By Ayuk Ntuiabane, Director – VAT, Equiom Tax Services
As Brexit negotiations continue, the future of the UK’s trading status with the EU remains clouded in mystery. One development that does seem certain, notwithstanding any transitional deal that may be put in place temporarily after the UK officially exits the EU, is that the UK will leave the Customs Union, thus creating a new trade boundary for goods and services for UK businesses wishing to trade with the 27 remaining member states. The impact on cross-border trade that this may have could be considerable.
A significant driver of cross-border trade to and from the UK is the emergence and increasing prominence of eBusiness. The UK Office of National Statistics estimates that in 2015 the EU was the destination for 43% of exports of ‘digital services’ and the source of 56% of imports. Tax laws have long been playing catch-up with the development of the electronic economy driven by internet commerce. As a result, the EU has adopted measures for certain eCommerce and distance selling activities aimed at ensuring they are consistently treated for VAT purposes across the EU.
As a member of the EU, the UK has access to various reliefs available to eBusinesses; that is, businesses supplying goods and services electronically. Access to these reliefs will potentially cease when the Article 50 proceedings are finalised and Brexit is officially enacted, which is due to take place in March 2019.
We will consider below some ways in which UK distance sales and eBusiness could be affected once March 2019 arrives.
Going the distance
As part of the UK’s membership of the EU, UK-based businesses which sell goods to EU consumers are exempt from having to register for VAT in each country until their sales reach the annual ‘distance selling threshold’ in each EU Member State. Once they exceed this threshold, UK businesses must VAT register in each country, submit VAT returns and pay local VAT. The distance selling thresholds vary by country, but many have the same threshold of €35,000 (the UK’s threshold for businesses from other EU states trading here, by way of comparison, is £70,000). These thresholds are only available when selling from other EU countries.
Once Brexit comes into effect, UK small businesses may lose access to these thresholds, and may have to VAT register in every country where they are selling. The European Commission estimated the cost of this compliance burden at €8,000pa per EU Member State. Where a company trades with all 27 remaining EU member states, this cost of compliance could, therefore, amount to €216,000pa.
There are many UK small businesses in receipt of revenues from EU eCommerce, which presently come without the need for numerous foreign VAT returns and language barriers. Those businesses which are affected will have to weigh up the compliance costs against the potential loss of trade. There is an alternative to this new burden, by ceasing to sell to EU customers in order to avoid the VAT requirements, but this means an end to EU sales – likely not an attractive option for most businesses.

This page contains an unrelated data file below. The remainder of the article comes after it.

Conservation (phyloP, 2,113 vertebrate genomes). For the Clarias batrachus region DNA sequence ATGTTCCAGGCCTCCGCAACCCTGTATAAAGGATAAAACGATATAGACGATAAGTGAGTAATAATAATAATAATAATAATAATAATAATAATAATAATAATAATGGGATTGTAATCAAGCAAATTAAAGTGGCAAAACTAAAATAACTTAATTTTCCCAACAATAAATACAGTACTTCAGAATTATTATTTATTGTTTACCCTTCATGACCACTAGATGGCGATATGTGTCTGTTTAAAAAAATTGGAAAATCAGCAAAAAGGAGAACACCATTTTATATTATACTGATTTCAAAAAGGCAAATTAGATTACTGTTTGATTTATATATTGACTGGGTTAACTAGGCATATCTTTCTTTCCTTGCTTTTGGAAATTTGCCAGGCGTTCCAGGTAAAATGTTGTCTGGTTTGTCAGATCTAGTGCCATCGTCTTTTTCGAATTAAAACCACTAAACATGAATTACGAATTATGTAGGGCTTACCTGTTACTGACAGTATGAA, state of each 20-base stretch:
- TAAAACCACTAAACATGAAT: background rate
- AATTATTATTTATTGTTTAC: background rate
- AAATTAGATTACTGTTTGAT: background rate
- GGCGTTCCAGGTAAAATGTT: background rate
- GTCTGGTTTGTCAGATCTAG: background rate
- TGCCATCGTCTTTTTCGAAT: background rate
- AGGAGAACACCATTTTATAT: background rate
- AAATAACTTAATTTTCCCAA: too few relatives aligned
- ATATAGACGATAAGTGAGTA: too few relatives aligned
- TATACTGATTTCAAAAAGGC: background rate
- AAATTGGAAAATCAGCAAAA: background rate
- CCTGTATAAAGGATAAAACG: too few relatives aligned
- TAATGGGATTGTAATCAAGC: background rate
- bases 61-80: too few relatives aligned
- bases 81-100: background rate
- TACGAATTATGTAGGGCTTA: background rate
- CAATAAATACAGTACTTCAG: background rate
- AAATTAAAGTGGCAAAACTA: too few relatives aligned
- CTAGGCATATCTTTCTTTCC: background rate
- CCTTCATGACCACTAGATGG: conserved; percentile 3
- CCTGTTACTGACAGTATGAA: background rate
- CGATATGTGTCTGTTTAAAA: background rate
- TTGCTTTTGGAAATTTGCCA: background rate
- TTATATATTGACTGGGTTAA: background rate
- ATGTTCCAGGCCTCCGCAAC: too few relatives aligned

Electronically supplied services
Electronically supplied or ‘digital’ services are broad and wide-ranging. They include the so-called ‘digital-producing’ types relating to digital goods and services, digital skills linked to persons and the workforce, data flows which are practically inseparable from trade flows, and even wholesale fixed and mobile voice and data services associated with roaming charges.
The EU VAT place of supply rules for digital services from businesses to consumers (B2C) were changed with effect from 1 January 2015. For cross-border sales of digital services there is no registration threshold and VAT is charged at the rate due in the consumer’s country.
Since the rules changed, the place of supply for VAT in respect of such services – i.e. where the VAT is due – is where the consumer is established. This is the same as for business-to-business (B2B) services, except that where the recipient is a VAT-registered business, they account for the VAT themselves under the reverse charge mechanism, which does not apply to non-VAT registered consumers.
The result of this is that a UK business supplying digital services to non-VAT registered consumers in other EU member countries must pay VAT in each EU country to which it supplies those services, in accordance with that country’s VAT rules. However, the potential administrative burden of this is lessened by the availability of the VAT Mini One Stop Shop (MOSS) system, which allows UK businesses to just submit one MOSS return covering all of its sales to other EU Member States; it is then not necessary to declare VAT due separately in each EU Member State.